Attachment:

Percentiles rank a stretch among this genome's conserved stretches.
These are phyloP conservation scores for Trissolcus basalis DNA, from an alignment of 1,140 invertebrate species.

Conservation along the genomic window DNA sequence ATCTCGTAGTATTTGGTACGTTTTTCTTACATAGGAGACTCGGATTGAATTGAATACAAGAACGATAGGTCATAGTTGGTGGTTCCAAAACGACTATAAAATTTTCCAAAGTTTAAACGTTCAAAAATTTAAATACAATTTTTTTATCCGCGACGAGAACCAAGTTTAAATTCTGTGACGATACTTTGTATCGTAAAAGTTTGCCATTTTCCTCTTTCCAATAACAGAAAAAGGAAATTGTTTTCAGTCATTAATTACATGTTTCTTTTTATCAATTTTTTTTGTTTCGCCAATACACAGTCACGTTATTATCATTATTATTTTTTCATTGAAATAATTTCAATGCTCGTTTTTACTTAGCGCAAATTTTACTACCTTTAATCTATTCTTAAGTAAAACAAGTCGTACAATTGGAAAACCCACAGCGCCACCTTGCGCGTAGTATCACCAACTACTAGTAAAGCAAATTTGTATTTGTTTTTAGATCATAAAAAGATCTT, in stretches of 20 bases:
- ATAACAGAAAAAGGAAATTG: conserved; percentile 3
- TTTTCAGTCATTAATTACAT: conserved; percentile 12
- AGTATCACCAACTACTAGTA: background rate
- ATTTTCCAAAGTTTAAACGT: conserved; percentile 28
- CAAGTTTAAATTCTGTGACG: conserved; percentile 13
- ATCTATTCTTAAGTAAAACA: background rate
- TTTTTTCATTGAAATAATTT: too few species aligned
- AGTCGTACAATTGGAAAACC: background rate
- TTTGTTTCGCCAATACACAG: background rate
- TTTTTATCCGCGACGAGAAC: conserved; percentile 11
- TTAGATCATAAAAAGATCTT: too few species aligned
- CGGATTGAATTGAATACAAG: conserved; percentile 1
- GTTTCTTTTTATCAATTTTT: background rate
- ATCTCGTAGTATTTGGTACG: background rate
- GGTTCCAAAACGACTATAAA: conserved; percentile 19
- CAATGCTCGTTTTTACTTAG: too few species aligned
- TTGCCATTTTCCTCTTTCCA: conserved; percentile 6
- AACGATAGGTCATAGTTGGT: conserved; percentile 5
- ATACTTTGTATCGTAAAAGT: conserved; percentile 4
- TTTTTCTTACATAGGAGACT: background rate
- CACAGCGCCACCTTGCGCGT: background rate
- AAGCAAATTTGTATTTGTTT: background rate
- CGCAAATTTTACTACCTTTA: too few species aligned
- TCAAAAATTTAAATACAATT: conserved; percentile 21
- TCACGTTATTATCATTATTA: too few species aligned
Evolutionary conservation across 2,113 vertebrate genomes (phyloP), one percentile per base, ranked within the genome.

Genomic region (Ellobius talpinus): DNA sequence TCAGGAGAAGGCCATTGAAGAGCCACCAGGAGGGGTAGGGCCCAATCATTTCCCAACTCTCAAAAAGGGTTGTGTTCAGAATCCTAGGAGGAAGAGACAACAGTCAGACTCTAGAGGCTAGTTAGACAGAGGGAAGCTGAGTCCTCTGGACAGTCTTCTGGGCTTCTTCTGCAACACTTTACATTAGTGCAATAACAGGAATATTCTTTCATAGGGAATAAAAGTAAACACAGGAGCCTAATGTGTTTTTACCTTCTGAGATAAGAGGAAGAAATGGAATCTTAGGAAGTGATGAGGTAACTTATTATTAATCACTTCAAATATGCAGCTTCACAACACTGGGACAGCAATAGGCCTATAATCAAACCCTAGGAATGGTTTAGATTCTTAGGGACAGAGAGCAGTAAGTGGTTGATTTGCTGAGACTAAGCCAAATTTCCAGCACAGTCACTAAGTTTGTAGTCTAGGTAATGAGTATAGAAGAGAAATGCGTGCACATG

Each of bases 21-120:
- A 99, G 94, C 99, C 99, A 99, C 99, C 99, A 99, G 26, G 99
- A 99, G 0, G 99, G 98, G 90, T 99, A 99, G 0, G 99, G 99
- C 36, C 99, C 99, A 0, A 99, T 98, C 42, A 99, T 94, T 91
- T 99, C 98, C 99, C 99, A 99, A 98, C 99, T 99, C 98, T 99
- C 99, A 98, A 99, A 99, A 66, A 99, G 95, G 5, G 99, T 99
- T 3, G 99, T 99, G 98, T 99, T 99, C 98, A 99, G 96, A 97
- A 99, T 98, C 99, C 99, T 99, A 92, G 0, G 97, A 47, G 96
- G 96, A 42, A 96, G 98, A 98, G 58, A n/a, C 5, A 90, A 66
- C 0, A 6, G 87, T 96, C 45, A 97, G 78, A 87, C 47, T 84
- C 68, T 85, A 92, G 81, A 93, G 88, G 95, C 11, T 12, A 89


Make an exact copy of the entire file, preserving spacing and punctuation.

Percentiles rank a stretch among this genome's conserved stretches.
These are phyloP conservation scores for Trissolcus basalis DNA, from an alignment of 1,140 invertebrate species.

Conservation along the genomic window DNA sequence ATCTCGTAGTATTTGGTACGTTTTTCTTACATAGGAGACTCGGATTGAATTGAATACAAGAACGATAGGTCATAGTTGGTGGTTCCAAAACGACTATAAAATTTTCCAAAGTTTAAACGTTCAAAAATTTAAATACAATTTTTTTATCCGCGACGAGAACCAAGTTTAAATTCTGTGACGATACTTTGTATCGTAAAAGTTTGCCATTTTCCTCTTTCCAATAACAGAAAAAGGAAATTGTTTTCAGTCATTAATTACATGTTTCTTTTTATCAATTTTTTTTGTTTCGCCAATACACAGTCACGTTATTATCATTATTATTTTTTCATTGAAATAATTTCAATGCTCGTTTTTACTTAGCGCAAATTTTACTACCTTTAATCTATTCTTAAGTAAAACAAGTCGTACAATTGGAAAACCCACAGCGCCACCTTGCGCGTAGTATCACCAACTACTAGTAAAGCAAATTTGTATTTGTTTTTAGATCATAAAAAGATCTT, in stretches of 20 bases:
- ATAACAGAAAAAGGAAATTG: conserved; percentile 3
- TTTTCAGTCATTAATTACAT: conserved; percentile 12
- AGTATCACCAACTACTAGTA: background rate
- ATTTTCCAAAGTTTAAACGT: conserved; percentile 28
- CAAGTTTAAATTCTGTGACG: conserved; percentile 13
- ATCTATTCTTAAGTAAAACA: background rate
- TTTTTTCATTGAAATAATTT: too few species aligned
- AGTCGTACAATTGGAAAACC: background rate
- TTTGTTTCGCCAATACACAG: background rate
- TTTTTATCCGCGACGAGAAC: conserved; percentile 11
- TTAGATCATAAAAAGATCTT: too few species aligned
- CGGATTGAATTGAATACAAG: conserved; percentile 1
- GTTTCTTTTTATCAATTTTT: background rate
- ATCTCGTAGTATTTGGTACG: background rate
- GGTTCCAAAACGACTATAAA: conserved; percentile 19
- CAATGCTCGTTTTTACTTAG: too few species aligned
- TTGCCATTTTCCTCTTTCCA: conserved; percentile 6
- AACGATAGGTCATAGTTGGT: conserved; percentile 5
- ATACTTTGTATCGTAAAAGT: conserved; percentile 4
- TTTTTCTTACATAGGAGACT: background rate
- CACAGCGCCACCTTGCGCGT: background rate
- AAGCAAATTTGTATTTGTTT: background rate
- CGCAAATTTTACTACCTTTA: too few species aligned
- TCAAAAATTTAAATACAATT: conserved; percentile 21
- TCACGTTATTATCATTATTA: too few species aligned
Evolutionary conservation across 2,113 vertebrate genomes (phyloP), one percentile per base, ranked within the genome.

Genomic region (Ellobius talpinus): DNA sequence TCAGGAGAAGGCCATTGAAGAGCCACCAGGAGGGGTAGGGCCCAATCATTTCCCAACTCTCAAAAAGGGTTGTGTTCAGAATCCTAGGAGGAAGAGACAACAGTCAGACTCTAGAGGCTAGTTAGACAGAGGGAAGCTGAGTCCTCTGGACAGTCTTCTGGGCTTCTTCTGCAACACTTTACATTAGTGCAATAACAGGAATATTCTTTCATAGGGAATAAAAGTAAACACAGGAGCCTAATGTGTTTTTACCTTCTGAGATAAGAGGAAGAAATGGAATCTTAGGAAGTGATGAGGTAACTTATTATTAATCACTTCAAATATGCAGCTTCACAACACTGGGACAGCAATAGGCCTATAATCAAACCCTAGGAATGGTTTAGATTCTTAGGGACAGAGAGCAGTAAGTGGTTGATTTGCTGAGACTAAGCCAAATTTCCAGCACAGTCACTAAGTTTGTAGTCTAGGTAATGAGTATAGAAGAGAAATGCGTGCACATG

Each of bases 21-120:
- A 99, G 94, C 99, C 99, A 99, C 99, C 99, A 99, G 26, G 99
- A 99, G 0, G 99, G 98, G 90, T 99, A 99, G 0, G 99, G 99
- C 36, C 99, C 99, A 0, A 99, T 98, C 42, A 99, T 94, T 91
- T 99, C 98, C 99, C 99, A 99, A 98, C 99, T 99, C 98, T 99
- C 99, A 98, A 99, A 99, A 66, A 99, G 95, G 5, G 99, T 99
- T 3, G 99, T 99, G 98, T 99, T 99, C 98, A 99, G 96, A 97
- A 99, T 98, C 99, C 99, T 99, A 92, G 0, G 97, A 47, G 96
- G 96, A 42, A 96, G 98, A 98, G 58, A n/a, C 5, A 90, A 66
- C 0, A 6, G 87, T 96, C 45, A 97, G 78, A 87, C 47, T 84
- C 68, T 85, A 92, G 81, A 93, G 88, G 95, C 11, T 12, A 89